Rudolph the Red Nosed Reindeer is a fictional reindeer with a glowing red nose. He is popularly known as “Santa’s 8th Reindeer and is the lead reindeer pulling Santa’s sleigh on Christmas Eve, bringing gifts to children who have been good. The luminosity of his nose is so great that it illuminates the team’s path through inclement winter weather.

Rudolph’s glowing red nose made him a social outcast. The other reindeer harassed him mercilessly and excluded him from their fun because of this unusual trait. However, one Christmas Eve Santa Claus was having difficulty making his flight around the world because it was too foggy. When Santa went to Rudolph’s house to deliver his presents he noticed the glowing red nose in the darkened bedroom and decided it could serve as a makeshift lamp to guide his sleigh. He asked Rudolph if he would lead the sleigh for the rest of the night. Rudolph agreed, and was rewarded with recognition and acceptance amongst his fellow reindeer for his heroics that helped Santa Claus.

Christmas is about love and fertility. Whether one is religious or not, this special time is celebrated on a global scale. In fact, from the beginning of human time, this astronomical event, the winter solstice—the shortest day and longest night of the year—has inspired celebration of the subsidence of light into darkness.

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Mayan Twin Heros : Hunahpu and Xbalanque

Hunahpu and Xbalanque By Four Arrows (aka Don Jacobs)

All cultures have twin hero myths and most have one twin who is a “solar,” more aggressive and direct twin and the other is a “lunar” twin, more passive and reflective. In Western culture, the solar twin often kills the lunar twin or the lunar twin becomes unimportant in the culture. Cain and Able, Romulus and Remus, Jacob and Esau, Hercules and Iphecules, etc. In Indigenous twin hero stories, the two twins also represent these polar dualities, but they work as complementary pairs. Examples are many, such as the Navajo myth with Mexico origins about Child Born of the Water (Lunar) and Monster Slayer (Solar). The twins help one another to fight the monsters that symbolically keep us from being in balance, recognizes human relationship with complete natural world of which we are part.

Mayan CalendarThe Mayan Twin Hero Myth is a story to know and honor in preparation for the end of the particular calendar in which their twin heroes, Hunahpu and Xbalanque are depicted. Hunapu (Blowgun Hunter-Solar) and Xbalanque (Hidden Sun-Lunar) were trying to make a garden but every time they clearedaway the underbrush, the forest animals put it back again. Finally they caught a rat and held its tail over the fire (which is why rats have no hair there), until it started explaining. The rat started talking. “Look, you are not cut out to be gardeners anyway. There’s something you’d be better at. I’ll tell you if you let me go.”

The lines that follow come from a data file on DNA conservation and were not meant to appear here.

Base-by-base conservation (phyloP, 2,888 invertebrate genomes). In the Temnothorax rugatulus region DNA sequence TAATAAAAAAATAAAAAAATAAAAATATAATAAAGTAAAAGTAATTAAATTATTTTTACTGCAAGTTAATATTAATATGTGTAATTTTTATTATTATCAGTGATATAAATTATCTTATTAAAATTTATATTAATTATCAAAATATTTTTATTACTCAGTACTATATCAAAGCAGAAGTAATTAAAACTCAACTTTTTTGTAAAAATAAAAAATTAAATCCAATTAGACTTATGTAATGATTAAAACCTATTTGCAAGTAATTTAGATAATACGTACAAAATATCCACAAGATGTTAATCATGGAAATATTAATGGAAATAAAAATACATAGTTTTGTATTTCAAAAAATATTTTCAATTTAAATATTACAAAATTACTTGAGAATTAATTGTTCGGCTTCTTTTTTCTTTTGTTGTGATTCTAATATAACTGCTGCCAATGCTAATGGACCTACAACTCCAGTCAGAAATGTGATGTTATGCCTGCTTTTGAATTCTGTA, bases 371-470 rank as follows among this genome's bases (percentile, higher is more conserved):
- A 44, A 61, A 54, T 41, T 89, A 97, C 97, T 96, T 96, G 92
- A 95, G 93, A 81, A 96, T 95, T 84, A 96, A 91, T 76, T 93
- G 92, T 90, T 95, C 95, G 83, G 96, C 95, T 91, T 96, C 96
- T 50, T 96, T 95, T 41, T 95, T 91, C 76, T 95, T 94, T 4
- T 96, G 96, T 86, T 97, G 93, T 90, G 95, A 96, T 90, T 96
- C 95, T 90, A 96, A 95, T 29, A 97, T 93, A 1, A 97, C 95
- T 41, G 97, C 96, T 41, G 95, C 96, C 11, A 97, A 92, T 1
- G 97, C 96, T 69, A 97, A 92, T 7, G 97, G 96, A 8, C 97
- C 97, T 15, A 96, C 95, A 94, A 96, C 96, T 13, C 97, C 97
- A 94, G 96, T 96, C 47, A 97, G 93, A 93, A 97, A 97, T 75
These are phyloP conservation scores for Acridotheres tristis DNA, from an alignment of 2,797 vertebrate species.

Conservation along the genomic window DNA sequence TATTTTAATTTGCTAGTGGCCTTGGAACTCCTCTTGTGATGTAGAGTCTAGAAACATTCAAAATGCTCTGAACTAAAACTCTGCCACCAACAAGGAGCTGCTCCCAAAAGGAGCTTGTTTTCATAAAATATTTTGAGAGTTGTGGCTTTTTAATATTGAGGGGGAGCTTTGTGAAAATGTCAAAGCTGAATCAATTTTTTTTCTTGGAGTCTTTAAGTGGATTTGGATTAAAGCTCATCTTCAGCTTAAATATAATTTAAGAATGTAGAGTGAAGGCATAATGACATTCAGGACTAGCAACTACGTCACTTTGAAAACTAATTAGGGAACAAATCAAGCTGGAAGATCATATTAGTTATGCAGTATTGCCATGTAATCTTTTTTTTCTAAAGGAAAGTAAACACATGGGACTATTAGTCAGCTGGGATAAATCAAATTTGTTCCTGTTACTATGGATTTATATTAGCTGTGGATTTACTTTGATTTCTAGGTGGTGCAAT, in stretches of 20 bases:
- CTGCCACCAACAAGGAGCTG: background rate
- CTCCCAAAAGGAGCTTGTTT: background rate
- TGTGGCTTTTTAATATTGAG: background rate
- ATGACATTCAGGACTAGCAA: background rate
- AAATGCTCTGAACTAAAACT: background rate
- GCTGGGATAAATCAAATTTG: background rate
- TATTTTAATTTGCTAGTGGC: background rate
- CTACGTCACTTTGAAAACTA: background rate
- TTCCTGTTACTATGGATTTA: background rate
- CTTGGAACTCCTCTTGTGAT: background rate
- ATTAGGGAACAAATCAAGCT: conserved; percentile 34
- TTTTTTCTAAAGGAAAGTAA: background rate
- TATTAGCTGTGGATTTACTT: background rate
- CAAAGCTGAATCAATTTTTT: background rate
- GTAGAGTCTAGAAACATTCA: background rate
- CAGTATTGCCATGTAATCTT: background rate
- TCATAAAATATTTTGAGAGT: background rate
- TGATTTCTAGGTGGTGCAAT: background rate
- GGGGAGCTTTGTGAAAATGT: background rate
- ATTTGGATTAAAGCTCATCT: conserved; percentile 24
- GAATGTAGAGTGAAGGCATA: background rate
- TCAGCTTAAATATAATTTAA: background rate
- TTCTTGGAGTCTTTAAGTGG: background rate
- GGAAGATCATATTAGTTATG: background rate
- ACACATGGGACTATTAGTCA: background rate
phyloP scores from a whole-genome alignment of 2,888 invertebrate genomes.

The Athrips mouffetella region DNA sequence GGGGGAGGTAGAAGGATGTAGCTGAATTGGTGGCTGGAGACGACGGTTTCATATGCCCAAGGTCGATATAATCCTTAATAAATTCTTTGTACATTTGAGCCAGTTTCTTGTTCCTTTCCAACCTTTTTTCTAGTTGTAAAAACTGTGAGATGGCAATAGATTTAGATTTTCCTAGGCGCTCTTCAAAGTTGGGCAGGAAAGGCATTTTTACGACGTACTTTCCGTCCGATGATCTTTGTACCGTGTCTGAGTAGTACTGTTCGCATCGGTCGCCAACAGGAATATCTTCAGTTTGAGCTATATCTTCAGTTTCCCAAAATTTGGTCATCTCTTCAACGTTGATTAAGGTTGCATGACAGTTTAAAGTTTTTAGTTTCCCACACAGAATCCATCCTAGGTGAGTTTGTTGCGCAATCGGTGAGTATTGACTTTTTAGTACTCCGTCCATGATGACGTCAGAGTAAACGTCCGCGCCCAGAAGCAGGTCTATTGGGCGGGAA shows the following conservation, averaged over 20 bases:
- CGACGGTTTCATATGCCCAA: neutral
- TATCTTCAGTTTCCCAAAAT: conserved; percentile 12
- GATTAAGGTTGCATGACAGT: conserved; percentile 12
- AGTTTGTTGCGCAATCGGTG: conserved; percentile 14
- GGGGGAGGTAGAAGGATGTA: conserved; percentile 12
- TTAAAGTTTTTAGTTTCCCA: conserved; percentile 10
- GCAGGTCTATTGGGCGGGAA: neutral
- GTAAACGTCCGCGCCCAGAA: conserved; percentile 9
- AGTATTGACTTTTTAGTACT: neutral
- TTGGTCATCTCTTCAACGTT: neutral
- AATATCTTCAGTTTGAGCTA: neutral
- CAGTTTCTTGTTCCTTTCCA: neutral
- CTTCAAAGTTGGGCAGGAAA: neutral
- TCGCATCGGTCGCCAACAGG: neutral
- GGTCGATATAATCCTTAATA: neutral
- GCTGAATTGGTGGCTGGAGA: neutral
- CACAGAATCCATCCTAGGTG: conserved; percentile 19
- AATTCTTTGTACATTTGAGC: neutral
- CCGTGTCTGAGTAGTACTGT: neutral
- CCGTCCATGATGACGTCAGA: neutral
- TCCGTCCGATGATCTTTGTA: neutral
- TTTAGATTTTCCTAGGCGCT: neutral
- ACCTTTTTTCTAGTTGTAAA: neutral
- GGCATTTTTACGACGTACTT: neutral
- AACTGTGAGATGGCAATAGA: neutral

The rat explained that their father and uncle had been great handball players and how they were cut out themselves to be great ballplayers. The rat said, “You just need the proper gear and I know where your father hid it before he was lost to the Underworld.”

The boys got the gear and started playing, but were noisy about their playing so that the Lords of Death were affronted by their lack of humility. They sent messengers to summon the boys to a ballgame in the Underworld.

This was OK with the Twins who wanted to defeat the Lords of Death because they learned it was they who took their father. They allowed themselves to go through many challenging tests and ordeals so as to get to a place where they could finally kill the Lords of Death, the same ordeals their father experienced but had failed and never came back from the Underworld.

Near the end of their successful completion of the tests, Hunahpu made their first mistake. From his hiding place in the blowgun, he wanted to see if it was daylight, so he stuck his head out and a night- flying bat sliced it off.

Hunahpu and Xbalanque